Tiny threats to the ocean Tiny plastic beads used in hundreds of toiletries from facial scrubs to toothpastes are slipping through water treatment plants. Tiny plastic beads are turning up by the tens of millions in waterways. Scientists have worried about plastic debris in the oceans for decades, but recently, the question of smaller bits has gained attention, Plastics degrade so slowly and become coated with poisons in the water like the cancer-causing chemicals known as PCBs. In recent months, major U.S. cosmetics companies have pledged to phase out the use of the beads in favor of natural alternatives, though they say the shift could take two years or more. In the North American Great Lakes concentrations of as much as 1.1 million bits of microplastics per square mile have been recorded. Sewage treatment plants are not designed to capture the tiny beads, which vary in size but are about as big as a dot on a newspaper page. The problem of the tiny beads is to limit their use and there are viable natural alternatives.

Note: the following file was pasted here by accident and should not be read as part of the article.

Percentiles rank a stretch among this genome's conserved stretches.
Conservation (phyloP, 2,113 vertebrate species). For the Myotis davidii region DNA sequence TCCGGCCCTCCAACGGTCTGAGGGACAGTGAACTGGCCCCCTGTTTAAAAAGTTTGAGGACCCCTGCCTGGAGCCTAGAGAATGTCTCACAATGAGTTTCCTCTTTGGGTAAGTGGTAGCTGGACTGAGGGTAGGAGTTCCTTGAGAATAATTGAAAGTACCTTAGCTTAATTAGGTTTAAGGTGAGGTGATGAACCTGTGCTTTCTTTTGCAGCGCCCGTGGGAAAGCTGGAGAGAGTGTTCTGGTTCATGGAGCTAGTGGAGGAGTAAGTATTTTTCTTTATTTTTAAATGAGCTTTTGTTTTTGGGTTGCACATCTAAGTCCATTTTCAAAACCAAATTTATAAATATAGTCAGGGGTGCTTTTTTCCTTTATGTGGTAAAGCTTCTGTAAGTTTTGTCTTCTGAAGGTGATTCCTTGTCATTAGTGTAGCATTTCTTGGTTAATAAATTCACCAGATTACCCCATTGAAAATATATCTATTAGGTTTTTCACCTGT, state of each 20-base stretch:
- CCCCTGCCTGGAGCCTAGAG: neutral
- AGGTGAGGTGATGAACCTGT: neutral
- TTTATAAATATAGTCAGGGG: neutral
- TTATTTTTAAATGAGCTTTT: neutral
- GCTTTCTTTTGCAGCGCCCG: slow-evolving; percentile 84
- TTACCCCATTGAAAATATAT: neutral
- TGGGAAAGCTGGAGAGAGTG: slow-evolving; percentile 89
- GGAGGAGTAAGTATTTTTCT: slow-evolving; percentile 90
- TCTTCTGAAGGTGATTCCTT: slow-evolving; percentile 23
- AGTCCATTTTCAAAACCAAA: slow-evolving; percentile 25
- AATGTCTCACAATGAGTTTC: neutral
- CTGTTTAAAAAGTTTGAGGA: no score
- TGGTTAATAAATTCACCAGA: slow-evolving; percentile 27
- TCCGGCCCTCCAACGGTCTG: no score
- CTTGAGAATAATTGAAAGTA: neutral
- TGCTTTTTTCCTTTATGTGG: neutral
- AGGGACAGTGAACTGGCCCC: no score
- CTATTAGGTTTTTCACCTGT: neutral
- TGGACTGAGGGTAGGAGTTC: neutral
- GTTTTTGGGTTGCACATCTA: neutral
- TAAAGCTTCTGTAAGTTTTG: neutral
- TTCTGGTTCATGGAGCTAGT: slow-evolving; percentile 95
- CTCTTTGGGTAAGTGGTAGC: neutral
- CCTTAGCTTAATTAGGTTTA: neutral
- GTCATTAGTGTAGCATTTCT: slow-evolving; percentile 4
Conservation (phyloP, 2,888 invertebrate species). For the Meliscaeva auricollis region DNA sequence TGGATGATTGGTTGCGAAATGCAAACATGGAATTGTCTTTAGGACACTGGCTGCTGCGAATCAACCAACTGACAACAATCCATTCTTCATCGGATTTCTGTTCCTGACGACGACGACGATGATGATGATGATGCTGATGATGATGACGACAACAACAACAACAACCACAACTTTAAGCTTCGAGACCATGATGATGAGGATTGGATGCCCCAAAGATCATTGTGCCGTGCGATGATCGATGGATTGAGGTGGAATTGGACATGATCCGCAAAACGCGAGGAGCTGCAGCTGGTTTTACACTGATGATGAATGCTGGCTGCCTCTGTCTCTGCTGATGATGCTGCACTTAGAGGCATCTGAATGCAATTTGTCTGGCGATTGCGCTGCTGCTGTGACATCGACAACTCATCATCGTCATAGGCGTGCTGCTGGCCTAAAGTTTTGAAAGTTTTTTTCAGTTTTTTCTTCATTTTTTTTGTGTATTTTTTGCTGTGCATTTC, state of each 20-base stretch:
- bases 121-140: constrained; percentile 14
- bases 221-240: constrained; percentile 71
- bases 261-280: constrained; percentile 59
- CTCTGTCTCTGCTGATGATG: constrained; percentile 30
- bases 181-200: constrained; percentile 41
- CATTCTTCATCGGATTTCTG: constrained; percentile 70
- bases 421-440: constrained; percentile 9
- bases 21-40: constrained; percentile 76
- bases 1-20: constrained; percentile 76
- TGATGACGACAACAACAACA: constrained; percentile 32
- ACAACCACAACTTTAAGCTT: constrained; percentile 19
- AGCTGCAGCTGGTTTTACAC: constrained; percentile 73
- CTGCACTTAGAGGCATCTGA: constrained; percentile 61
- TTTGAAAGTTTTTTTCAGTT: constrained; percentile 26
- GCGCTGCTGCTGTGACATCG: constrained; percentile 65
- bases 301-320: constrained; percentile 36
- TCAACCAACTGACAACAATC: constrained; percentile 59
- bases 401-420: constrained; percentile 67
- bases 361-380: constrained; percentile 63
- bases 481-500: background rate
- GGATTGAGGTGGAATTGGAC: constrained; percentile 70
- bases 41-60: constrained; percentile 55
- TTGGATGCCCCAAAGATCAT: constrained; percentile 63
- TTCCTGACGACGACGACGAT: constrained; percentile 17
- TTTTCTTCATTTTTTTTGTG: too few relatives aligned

Microplastics in our food chain
Copepods were put in with fluorescent polystyrene beads measuring 7 to 30 micrometers in diameter. They confuses the plastic granules with food and ate them. Planktonic crabs and oysters also consumed these microplastics, part of the degraded remains of the many millions of tons of plastics that enter the water each year. They can remain in their intestinal tracts for up to one week if the zooplankton do not have access to actual food. There are concerns the plastics, and the toxins they attract are entering our food chain.